Traders are 'not being listened to' as city hit by 70pc parking hike
The decision to hike up parking charges by nearly 70pc will drive businesses and customers out of the city centre, consumer experts have warned.
From Monday, on-street charges will increase by more than 10pc, from €2.90 to €3.20, in an expanded yellow "very high demand" parking zone.
Those parking in an expanded red "high demand" zone will be paying even more as the hourly rate increases from €2.40 to €2.70, an increase of 12.5pc.
Due to the expansion of the red zone into the "medium demand" green zone, motorists who were paying €1.60 an hour to park on some suburban streets will now be paying €2.70 for the same time, an increase of 68.75pc.
Consumer experts say there is no real justification for the price increase.
AA director of consumer affairs Conor Faughnan told the Herald that on-street parking was "extremely important" for the city.
"DCC (Dublin City Council) makes about €30m per annum from on-street parking, which is a very significant contribution from motorists," he said.
"They're now arguing that they need more. I have some sympathy that the local authority has a lot to do for its citizens, but I can't see that as a justification for taking more money out of motorists' pockets.
"The council ultimately does not want people driving into the city for their commute, but these spaces are extremely important for the commercial life of the city, particularly for traders and retailers."
Mr Faughnan added that city traders were not being listened to enough by council officials.
"As you push up the cost of parking, you put traders at a further competitive disadvantage to suburban shopping centres in places like in Dundrum or Blanchardstown," he said.
"I just don't think their concerns are being listened to."
An hourly fee of €1.40 will also apply to those parking from 2pm to 6pm in the white "high demand Sundays" zone - encompassing the O'Connell Street, Henry Street, Grafton Street and St Stephen's Green shopping areas.
The only concession will be for those with smartphones accessing the council's Parking Tag app, who will get a 10pc discount in the red and yellow zones.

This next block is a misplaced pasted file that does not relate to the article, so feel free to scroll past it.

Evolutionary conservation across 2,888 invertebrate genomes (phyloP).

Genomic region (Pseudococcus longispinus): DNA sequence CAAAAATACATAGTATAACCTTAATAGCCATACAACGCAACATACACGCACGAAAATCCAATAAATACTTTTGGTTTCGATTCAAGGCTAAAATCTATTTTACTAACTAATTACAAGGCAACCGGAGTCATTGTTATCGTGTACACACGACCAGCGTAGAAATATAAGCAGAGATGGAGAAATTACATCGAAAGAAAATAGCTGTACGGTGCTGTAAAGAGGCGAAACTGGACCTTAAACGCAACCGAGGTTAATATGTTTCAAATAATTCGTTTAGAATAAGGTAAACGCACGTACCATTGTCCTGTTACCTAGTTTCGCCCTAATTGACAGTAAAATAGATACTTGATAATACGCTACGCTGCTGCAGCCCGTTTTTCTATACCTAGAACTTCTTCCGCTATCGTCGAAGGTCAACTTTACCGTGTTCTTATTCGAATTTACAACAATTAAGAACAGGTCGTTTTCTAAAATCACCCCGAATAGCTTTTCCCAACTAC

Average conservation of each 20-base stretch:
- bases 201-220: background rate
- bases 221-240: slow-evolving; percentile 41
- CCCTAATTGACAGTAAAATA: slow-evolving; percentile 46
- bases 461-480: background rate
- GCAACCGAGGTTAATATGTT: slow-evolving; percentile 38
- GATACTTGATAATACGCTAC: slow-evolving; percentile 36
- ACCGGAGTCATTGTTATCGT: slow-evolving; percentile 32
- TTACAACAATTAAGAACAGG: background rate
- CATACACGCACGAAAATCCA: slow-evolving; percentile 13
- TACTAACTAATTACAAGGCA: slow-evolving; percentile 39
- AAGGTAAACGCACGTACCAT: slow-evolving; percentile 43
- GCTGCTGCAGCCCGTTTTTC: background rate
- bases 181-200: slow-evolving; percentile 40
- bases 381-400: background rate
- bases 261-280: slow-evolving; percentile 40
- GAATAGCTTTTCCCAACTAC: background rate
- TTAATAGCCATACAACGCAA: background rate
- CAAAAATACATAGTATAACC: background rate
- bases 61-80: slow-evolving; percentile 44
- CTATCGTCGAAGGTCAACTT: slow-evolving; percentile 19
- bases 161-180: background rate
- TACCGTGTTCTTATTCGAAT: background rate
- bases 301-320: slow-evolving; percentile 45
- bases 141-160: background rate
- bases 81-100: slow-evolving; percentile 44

Fianna Fail Dublin transport spokesperson John Lahart told the Herald that increasing parking costs will have a negative impact on those who cannot use alternative means of transport.
"Some of my constituents undergo medical treatment every day for weeks at a time and have to fork up very expensive parking charges, whether it's private or public," he said.
"Many pensioners who rely on social welfare also need their cars to get them to the post office if there is no other adequate means of transport.
"These are the types of people who will feel the burden of this parking charge hike more than anyone."
Mr Lahart argued there was no promotion of alternative ways to get into the city centre to justify the increase.
"You don't want people coming in their thousands in cars, but if you're going to charge extortionate parking fees then you have to implement some counter balancing measures," he said.
"DCC should be looking at better bike parking facilities and also better located bus stops because due to the Luas Cross City line, buses aren't bringing people as close to their destination as they used to."
Operations director at DublinTown Gerard Farrell said that while parking charges played a part in where people shop, the bigger issue was access.
"The big priority for our members is making sure that quality access to the city centre is maintained so that consumers aren't stuck in traffic for long periods of time," he said.
"No matter how you're getting into town, minimising congestion should be prioritised."
The price increase was approved by Dublin city councillors last February.
It was the first price increase since 2008.